Once the press reaches the desired temperature, you slide the parchment-shrouded weed between the heated plates and press them together. These plates, driven by a near-silent electric motor, exert more than 1,500 pounds of force, squashing the flowers into a paper-thin puck and causing the liquified rosin to flow out. After around two minutes of pressure and heat, you separate the press plates and remove the flattened sheets. Give them a few minutes to cool down and you’ve got yourself some high test concentrate perfect for dabbing, vaping or just crumbling over a bowl of looseleaf — all without the residual hydrocarbons found in most commercial concentrates.

While the Rocket is much quieter than presses which rely on hydraulics for pressure, rather than an electric motor, it is purpose-built for home use. You’re not going to be able to start your own hash production business just because you pick one of these up. For that, you’ll need the industrial-strength $1,800 Rosinbomb M50.

The other stumbling point for the

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The Decode app spots fakes with NFC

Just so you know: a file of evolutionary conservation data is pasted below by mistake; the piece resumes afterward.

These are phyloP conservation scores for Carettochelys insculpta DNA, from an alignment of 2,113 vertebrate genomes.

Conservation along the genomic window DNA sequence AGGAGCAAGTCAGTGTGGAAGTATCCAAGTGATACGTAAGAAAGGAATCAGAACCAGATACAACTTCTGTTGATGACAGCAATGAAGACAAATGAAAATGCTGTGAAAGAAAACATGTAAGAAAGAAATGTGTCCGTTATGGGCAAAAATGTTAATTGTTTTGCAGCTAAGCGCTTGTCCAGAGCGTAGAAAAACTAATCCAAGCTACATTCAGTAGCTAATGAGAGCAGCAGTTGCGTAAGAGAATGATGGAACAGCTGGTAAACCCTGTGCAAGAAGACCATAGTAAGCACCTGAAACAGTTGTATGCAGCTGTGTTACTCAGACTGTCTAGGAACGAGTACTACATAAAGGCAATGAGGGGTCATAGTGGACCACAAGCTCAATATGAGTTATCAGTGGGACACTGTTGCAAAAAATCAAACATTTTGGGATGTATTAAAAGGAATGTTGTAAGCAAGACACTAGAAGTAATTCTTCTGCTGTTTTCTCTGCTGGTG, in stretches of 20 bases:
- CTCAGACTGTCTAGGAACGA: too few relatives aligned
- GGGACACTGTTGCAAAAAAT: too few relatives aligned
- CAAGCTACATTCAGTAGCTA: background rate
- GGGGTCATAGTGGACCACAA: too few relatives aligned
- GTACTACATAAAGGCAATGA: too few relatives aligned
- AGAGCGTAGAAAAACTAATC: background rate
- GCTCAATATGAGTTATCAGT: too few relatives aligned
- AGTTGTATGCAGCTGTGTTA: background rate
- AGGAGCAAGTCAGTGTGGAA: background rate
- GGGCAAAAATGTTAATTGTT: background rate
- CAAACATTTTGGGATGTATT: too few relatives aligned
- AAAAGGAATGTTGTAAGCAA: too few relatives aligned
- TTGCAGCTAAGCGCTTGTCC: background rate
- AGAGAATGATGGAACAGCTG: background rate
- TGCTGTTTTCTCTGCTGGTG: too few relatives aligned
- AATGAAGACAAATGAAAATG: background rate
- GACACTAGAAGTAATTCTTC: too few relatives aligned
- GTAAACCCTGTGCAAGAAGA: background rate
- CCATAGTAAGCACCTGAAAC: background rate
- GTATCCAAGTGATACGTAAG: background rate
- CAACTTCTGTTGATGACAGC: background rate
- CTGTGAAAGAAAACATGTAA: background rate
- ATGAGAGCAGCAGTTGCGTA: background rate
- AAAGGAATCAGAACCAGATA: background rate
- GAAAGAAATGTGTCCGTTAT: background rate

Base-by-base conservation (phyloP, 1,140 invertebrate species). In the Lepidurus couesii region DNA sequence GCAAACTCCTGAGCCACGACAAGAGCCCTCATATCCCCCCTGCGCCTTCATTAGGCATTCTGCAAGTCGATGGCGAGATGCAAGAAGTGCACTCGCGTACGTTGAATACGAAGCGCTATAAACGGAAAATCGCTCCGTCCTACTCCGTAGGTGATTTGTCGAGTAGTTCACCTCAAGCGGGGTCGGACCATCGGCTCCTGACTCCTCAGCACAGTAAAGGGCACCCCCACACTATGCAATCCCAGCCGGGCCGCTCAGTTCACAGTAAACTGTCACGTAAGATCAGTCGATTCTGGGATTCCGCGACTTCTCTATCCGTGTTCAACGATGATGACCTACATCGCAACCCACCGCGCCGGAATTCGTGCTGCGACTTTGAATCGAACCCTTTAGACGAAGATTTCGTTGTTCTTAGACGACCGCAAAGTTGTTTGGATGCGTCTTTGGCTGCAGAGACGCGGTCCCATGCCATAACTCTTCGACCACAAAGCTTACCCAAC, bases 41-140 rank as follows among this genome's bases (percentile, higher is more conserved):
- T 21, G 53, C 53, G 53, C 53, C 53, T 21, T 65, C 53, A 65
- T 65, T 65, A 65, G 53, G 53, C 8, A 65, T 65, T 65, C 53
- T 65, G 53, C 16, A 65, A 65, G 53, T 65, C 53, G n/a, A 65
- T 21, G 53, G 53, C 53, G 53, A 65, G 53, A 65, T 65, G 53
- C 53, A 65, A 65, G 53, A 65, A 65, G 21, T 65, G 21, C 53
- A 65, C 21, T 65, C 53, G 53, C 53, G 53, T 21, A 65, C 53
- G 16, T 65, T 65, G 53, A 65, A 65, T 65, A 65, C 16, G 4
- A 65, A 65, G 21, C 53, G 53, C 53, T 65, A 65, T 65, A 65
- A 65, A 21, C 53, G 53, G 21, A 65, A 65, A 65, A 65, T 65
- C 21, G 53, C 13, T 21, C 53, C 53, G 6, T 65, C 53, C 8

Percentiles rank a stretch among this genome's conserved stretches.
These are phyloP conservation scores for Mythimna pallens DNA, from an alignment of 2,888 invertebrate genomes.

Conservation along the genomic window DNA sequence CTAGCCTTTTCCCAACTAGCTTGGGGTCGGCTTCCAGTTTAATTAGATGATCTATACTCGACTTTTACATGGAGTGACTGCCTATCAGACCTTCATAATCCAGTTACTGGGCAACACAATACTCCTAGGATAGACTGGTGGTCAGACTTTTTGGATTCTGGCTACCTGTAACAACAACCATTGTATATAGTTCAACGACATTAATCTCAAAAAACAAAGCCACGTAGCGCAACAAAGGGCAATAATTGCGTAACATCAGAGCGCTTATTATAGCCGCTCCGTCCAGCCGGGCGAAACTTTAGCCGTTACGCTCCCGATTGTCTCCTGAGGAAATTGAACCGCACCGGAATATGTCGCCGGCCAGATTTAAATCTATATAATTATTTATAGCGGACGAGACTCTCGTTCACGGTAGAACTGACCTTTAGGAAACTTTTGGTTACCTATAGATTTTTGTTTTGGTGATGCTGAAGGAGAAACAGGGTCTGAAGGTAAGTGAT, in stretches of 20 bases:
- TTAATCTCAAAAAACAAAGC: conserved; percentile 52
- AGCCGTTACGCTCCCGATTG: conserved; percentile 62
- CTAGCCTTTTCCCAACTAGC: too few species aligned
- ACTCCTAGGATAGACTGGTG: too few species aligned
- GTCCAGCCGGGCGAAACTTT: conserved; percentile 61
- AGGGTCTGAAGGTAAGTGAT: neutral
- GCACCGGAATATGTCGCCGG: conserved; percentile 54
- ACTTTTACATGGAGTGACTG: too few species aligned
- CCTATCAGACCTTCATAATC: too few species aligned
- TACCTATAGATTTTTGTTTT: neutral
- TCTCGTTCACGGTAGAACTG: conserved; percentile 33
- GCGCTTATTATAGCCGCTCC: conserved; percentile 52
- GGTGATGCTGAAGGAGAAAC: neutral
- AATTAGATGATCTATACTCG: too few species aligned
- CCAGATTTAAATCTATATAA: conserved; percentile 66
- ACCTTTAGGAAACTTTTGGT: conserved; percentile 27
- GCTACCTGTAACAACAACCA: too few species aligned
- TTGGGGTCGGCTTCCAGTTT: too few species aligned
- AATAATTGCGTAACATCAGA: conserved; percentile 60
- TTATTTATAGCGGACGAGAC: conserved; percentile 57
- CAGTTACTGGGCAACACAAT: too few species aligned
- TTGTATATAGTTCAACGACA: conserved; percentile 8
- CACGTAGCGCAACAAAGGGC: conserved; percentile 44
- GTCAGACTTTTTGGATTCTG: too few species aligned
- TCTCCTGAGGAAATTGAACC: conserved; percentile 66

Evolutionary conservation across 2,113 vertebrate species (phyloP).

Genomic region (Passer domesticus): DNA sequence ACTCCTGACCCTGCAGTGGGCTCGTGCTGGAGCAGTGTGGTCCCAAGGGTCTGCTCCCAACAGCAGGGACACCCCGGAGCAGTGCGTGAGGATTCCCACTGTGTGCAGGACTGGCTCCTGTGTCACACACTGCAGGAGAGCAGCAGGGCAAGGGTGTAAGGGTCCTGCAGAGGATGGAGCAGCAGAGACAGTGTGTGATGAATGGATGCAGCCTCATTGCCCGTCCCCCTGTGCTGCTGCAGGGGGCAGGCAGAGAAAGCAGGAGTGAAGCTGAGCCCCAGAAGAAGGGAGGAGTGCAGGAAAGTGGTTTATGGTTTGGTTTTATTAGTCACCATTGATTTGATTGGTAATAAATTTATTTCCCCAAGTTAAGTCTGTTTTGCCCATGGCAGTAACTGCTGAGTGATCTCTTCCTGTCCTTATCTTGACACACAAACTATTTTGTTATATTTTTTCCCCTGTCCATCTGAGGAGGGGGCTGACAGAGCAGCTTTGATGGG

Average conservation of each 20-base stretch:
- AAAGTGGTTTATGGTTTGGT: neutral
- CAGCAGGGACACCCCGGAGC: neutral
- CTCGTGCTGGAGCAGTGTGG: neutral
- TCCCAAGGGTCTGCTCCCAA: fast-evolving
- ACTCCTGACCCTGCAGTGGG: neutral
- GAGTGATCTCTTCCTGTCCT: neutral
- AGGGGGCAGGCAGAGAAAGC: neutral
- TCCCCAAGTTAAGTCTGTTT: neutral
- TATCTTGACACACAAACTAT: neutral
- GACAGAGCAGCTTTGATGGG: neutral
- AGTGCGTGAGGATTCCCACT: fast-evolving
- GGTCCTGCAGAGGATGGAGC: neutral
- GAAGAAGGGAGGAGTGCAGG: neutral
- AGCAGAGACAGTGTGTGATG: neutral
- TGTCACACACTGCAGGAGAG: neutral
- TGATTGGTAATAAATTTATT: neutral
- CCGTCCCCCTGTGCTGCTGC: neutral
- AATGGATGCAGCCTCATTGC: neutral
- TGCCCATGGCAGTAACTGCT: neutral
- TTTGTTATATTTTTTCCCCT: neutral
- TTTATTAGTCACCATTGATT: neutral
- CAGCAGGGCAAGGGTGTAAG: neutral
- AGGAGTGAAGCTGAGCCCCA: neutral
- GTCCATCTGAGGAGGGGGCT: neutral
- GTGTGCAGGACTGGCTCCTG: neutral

July 3, 2018 — by Engadget.com0


The global trade of counterfeit goods reportedly rakes in half a trillion dollars per year, which isn’t good for anyone. (Except for the counterfeiters themselves, I suppose.) As the fakes industry continues to grow, brands are looking to technologies like RFID (radio-frequency identification) and NFC (near-field communication) to help authenticate their products. This is where Blue Bite, a startup based out of New York City, hopes to come in. It has developed a system that relies on an iOS app, called Decode, that can tell consumers if an item is real by simply tapping their phone on it.

Blue Bite’s implementation of NFC will be particularly handy for those who buy a used product, or a new one from third-party sellers on sites like eBay or Amazon. Up until now, there hasn’t been an end-to-end authentication service that has been completely seamless or safe. RFID and NFC can be exploited if the chips are exposed, and brands have mostly used the technologies to create marketing experiences. Nike, for example, introduced NBA jerseys that featured NFC tags, but it wasn’t designed to be an anti-counterfeit measure. Instead, it was meant to be a door to exclusive videos, pictures and GIFs from players and team, as well as access to limited-edition shoes.